Pittsburgh Racial Justice Summit features acclaimed writers Damon Young, Deesha Philyaw, Brian Broome
This article first appeared at NEXTpittsburgh.com, a media partner of Kidsburgh. Sign up here for NEXTpittsburgh’s free newsletter filled with all the latest news about the people driving change in our city and the innovative and cool things happening here. Photo above of Damon Young by sarah huny young via NEXTpittsburgh.
What began 24 years ago in response to the killing of Jonny Gammage, a Black motorist pulled over and asphyxiated by Brentwood police, has grown into the Pittsburgh Racial Justice Summit. This annual event is a chance to dive deeply into a subject that’s as relevant as ever, locally and nationally.
However intractable the twin problems of racism and police violence seem, it doesn’t mean that change is impossible.
“It feels like sometimes there hasn’t been progress,” says summit organizer Daeja Baker. “But then we look at the fact that we banned solitary confinement in the past year and no-knock warrants in Allegheny County and in Pittsburgh. And so that seems like progress.
“It changes the conversation, from ‘This is wrong’ to ‘This is illegal.’ And I think that that’s a really important step in the conversation, where we’re holding people accountable for these things we know are wrong.”
This year’s Pittsburgh Racial Justice Summit (which will be held virtually on Zoom, YouTube and Facebook) will showcase some of the Black literary talent in Pittsburgh on Friday, Jan. 21 at 7 p.m:
— Author, poet and screenwriter Brian Broome, whose memoir “Punch Me Up to the Gods” is about growing up as a dark-skinned kid in Ohio with crushes on other boys.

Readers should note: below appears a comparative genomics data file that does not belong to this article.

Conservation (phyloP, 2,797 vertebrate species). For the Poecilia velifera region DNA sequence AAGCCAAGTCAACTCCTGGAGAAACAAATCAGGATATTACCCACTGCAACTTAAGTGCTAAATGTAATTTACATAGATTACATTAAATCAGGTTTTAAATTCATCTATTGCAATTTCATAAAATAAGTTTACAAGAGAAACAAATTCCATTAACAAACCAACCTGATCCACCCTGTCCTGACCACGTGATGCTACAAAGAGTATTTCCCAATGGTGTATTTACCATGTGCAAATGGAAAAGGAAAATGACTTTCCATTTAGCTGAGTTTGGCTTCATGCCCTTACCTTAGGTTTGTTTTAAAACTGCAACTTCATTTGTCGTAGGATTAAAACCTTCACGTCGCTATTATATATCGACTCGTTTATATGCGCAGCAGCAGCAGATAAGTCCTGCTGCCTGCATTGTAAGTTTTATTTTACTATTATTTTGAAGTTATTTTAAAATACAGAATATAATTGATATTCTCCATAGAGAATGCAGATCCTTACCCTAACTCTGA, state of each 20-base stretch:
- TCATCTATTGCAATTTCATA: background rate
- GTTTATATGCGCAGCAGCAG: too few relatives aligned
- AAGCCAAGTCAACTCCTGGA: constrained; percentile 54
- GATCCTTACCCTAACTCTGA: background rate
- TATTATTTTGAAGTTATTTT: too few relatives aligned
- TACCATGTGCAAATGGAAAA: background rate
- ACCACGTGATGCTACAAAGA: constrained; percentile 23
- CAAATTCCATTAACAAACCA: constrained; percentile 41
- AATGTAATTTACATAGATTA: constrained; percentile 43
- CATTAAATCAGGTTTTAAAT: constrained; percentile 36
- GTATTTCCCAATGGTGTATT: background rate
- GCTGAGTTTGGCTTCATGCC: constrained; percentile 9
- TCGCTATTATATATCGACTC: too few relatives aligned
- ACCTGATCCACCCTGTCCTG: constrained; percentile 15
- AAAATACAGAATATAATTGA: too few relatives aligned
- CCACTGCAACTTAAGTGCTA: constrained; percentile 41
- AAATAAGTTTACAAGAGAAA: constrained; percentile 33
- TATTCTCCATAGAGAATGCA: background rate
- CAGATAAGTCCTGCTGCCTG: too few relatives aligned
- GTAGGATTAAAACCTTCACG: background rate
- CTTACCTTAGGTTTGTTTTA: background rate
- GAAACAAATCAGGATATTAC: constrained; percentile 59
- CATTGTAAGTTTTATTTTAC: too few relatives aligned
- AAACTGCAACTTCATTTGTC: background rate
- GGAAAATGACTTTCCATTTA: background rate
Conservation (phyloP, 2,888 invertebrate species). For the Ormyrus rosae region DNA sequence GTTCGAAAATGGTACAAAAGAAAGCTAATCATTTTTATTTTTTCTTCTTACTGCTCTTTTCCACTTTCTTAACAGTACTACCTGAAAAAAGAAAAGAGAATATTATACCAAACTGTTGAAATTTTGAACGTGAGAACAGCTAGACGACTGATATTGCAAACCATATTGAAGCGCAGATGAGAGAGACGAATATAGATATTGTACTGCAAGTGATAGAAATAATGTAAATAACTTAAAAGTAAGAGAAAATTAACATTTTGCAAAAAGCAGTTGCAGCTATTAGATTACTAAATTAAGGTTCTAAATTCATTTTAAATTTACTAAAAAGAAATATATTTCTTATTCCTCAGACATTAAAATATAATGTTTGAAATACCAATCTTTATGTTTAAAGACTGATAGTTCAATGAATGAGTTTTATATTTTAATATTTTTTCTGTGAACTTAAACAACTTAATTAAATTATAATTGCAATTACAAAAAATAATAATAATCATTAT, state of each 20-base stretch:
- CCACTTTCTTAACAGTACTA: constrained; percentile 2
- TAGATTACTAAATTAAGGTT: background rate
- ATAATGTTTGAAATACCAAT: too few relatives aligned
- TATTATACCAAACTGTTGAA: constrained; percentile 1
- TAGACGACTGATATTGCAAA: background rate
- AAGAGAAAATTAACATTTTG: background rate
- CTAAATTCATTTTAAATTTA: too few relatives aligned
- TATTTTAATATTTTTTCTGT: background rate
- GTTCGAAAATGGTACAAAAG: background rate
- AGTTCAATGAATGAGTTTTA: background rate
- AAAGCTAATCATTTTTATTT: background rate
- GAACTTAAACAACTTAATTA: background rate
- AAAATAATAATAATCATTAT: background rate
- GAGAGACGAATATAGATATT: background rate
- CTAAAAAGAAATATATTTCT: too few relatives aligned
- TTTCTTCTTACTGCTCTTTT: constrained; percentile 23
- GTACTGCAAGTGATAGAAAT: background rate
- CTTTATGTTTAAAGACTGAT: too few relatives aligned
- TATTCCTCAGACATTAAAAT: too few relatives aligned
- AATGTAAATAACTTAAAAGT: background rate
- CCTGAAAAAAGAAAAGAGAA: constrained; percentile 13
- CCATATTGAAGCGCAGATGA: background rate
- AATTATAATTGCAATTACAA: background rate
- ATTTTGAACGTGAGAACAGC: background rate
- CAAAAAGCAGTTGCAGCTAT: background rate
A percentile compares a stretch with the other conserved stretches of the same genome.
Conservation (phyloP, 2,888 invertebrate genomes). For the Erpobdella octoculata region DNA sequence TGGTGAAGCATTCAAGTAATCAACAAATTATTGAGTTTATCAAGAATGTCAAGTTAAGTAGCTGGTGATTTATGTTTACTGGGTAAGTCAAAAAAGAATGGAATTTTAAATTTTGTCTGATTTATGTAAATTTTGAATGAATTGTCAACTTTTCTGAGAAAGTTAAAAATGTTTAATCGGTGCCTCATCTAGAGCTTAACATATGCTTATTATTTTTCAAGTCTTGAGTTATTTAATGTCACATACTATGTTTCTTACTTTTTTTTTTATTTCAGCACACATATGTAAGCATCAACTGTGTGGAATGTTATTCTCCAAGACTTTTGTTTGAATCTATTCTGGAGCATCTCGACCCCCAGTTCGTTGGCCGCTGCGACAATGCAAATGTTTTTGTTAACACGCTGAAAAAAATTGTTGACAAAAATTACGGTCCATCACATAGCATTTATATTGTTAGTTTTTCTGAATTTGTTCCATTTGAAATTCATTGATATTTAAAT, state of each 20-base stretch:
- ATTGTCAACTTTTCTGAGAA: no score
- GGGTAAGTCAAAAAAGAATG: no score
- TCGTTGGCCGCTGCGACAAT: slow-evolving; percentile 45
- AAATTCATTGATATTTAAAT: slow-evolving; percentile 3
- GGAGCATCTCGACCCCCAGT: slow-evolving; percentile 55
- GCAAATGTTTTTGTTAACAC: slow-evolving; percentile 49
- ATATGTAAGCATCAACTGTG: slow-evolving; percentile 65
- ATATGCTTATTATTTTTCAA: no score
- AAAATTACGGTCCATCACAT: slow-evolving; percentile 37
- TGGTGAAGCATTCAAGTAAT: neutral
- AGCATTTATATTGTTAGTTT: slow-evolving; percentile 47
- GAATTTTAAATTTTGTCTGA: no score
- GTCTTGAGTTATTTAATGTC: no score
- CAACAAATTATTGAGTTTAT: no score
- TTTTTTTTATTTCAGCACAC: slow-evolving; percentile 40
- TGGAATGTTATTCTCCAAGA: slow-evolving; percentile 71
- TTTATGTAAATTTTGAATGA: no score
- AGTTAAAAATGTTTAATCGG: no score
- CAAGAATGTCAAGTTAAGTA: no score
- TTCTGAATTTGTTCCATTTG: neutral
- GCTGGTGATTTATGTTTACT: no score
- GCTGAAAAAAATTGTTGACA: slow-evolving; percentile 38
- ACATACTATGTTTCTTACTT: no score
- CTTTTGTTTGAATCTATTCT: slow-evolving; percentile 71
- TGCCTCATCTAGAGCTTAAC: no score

— Deesha Philyaw, whose debut short story collection, “The Secret Lives of Church Ladies,” won the 2021 PEN/Faulkner Award for Fiction and is being adapted for television by HBO Max.
— Author/satirist/humorist Damon Young, whose debut, “What Doesn’t Kill You Makes You Blacker: A Memoir in Essays,” explores growing up Black in Pittsburgh, and won the 2020 Thurber Prize for American Humor. Young also co-founded the blog Very Smart Brothas and has written for The Atlantic, The New York Times and GQ.
“We’ll just have a fireside chat with them in which they’ll just be having a conversation,” says Baker. “This year our focus is equity and action in the community. And I think all three of them do a really great job of talking about Pittsburgh from their different perspectives and their experiences and issues that they’ve experienced in Pittsburgh.”
Tickets for the Pittsburgh Racial Justice Summit are $35, but there are free options for students and others as well. Organizers don’t want to turn away anyone who can’t afford it, while trying to recoup the cost of putting on such a major project. Proceeds also support the Jonny Gammage Memorial Scholarship Fund, awarded to law students studying civil rights or social justice issues at the University of Pittsburgh or Duquesne University law schools.
The summit spans two days, Jan. 21-22, and features everyone from academics and youth organizers to people who are recently incarcerated. There are wellness sessions and workshops with subjects such as “How Can We Bring Pittsburgh’s Black Exiles Back Home?” and “PA State Prison Advocacy 101.”
“We also have people like Emmai (Alaquiva), who is an award-winning filmmaker, and his session is ‘The Uncanny Healing Abilities of Documentary Filmmaking,’” says Baker.
“I think we do a pretty good job of leveraging community to bring in as many people as we can.”